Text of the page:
Stop Police from Killing People or Admit You Don't Care

Charleena Lyles, photo provided to media by her family

Charleena Lyles, photo provided to media by her family

On June 16, in St. Anthony, Minnesota, police officer Jeronimo Yanez was acquitted on all counts in the shooting of Philando Castile. The dashcam footage of the shooting was released to the public yesterday and it is horrifying to watch. The most astute analysis of the incident came from @ChrisCJackson, who noted, “If the first instinct to a black man informing you that he's legally armed is fearing for your life, maybe you shouldn't be a cop.”

In the video, the officer is a panicky mess--swearing and screaming at Castile’s partner to remain calm and not move. He’s doing this (not calmly himself) after shooting her husband and still pointing a gun into the car. Yanez was terminated by his department the day of his acquittal. The man is not fit to wear a badge or serve in any capacity in law enforcement.

On Sunday morning, while I was talking to local columnist Matt Driscoll about the Castile verdict, Charleena Lyles, a pregnant 30 year-old black woman, was shot and killed by Seattle Police in front of her children. She was the 558th person killed by American law enforcement this year. There have been eight more since then (as of 7:30am on 6/21).

In 2016, that total was 1161. In 2015, it was 1216. I refuse to accept this. You should as well.

Sadly, many folks are actually quite okay with it. In the days since the Castile verdict and the Lyles shooting, I’ve seen more than the usual logical gymnastics and rhetorical contortion to justify the taking of Castile’s, Lyles’ and hundreds of other lives. People on the internet, particularly certain white males (every one of the following is a quote or paraphrase of a response from a white male) seem to able to justify or explain away an incredible amount of violence to black bodies:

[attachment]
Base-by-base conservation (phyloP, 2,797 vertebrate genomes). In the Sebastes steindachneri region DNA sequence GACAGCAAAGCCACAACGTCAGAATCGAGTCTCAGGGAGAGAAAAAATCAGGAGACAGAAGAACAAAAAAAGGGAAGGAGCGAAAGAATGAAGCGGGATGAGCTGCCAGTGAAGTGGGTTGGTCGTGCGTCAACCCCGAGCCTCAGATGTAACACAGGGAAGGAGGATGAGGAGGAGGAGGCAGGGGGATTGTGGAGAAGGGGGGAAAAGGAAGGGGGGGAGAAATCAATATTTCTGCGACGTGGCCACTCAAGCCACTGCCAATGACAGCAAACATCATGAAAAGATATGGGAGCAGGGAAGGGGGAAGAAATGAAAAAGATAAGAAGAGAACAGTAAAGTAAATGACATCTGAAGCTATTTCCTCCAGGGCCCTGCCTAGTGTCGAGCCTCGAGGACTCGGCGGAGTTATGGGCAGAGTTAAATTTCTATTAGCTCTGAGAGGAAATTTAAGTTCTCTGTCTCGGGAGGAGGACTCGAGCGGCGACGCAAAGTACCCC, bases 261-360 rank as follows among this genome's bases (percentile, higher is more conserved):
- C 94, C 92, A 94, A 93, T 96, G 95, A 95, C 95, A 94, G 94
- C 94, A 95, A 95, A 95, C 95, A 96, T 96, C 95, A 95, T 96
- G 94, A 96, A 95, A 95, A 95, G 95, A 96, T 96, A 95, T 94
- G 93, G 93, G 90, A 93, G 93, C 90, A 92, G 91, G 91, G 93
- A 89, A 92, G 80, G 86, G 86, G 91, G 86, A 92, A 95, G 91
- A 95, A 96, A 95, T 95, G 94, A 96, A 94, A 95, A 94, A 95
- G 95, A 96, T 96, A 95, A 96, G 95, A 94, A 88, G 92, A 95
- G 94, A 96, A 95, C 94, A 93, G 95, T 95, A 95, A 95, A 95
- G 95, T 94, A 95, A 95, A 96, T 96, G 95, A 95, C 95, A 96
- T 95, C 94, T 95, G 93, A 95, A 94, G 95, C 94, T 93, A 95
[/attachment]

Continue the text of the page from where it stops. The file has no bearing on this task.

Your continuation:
I say stop killing black people, y’all say stop making it about race.

I say stop killing black people, y’all say I’m playing the race card.

I say stop killing black people, y'all say the officer feared for his life.

I say stop killing black people, y'all say all lives matter.

I say stop killing black people, y'all wanna talk about black-on-black crime.

I say stop killing black people, y'all say he was smoking weed.

I say stop killing black people, y'all say she had a prior record.

I say stop killing black people, y'all say what about the violence in Baltimore & Chicago?

I say stop killing black people, y'all wanna talk about pulling our pants up.

I say stop killing black people, y'all wanna talk about hoodies and dreads.

I say stop killing black people, y’all wanna talk about black unemployment.

I say stop killing black people, y'all wanna talk about how there are too many single moms.

I say stop killing black people, y'all wanna talk about the music our kids listen to.

I say stop killing black people, y'all wanna talk about how the victim was no angel.

I say stop killing black people, y'all wanna talk about our kids having no discipline.

I say stop killing black people, y'all say we have to wait and hear both sides.

I say stop killing black people, y'all say we have to let the investigation play out.

I say stop killing black people, y’all call me a cop hating faggot.

I say stop killing black people, y'all excuse the officer’s panic, but expect perfection from their victim.

I say stop killing black people, y'all find every excuse you can to justify our deaths.

Fellas, next time I say "stop killing black people," just admit it, you really don't care.

We spend a fair amount of time in my classroom talking about encounters with law enforcement. I started after the Mike Brown shooting; it generates buy-in and is relevant for my students. I use the frame of police encounters to teach about the 4th, 5th, 6th, 7th, 8th, and 14th Amendments. As a part of that teaching we do a workshop on dealing with police officers with three takeaways:

  • First, remain calm, always--even if the officer doesn’t.
  • Second, seek to disengage and end the encounter. Ask, “Am I being detained? Or am I free to go?”
  • Third, film the police.

None of this advice should be controversial, but it is--especially when coming from a black face. But, if getting called “divisive,” a “racebaiter”, an “idiot”, or a “cop hating faggot” are the price of doing business, I’m here for that work.  

Before this year is up, American police will kill another 500-600 people on our streets. We have the power to stop this: We can change use-of-force policies for local departments. We can end the capricious enforcement of petty traffic laws in order to generate municipal revenue. We can implement the common sense policy recommendations of Campaign Zero. We just have to care enough about the victims to do so.

And by we, I mean you.

Nathan Bowling

Republic of Cascadia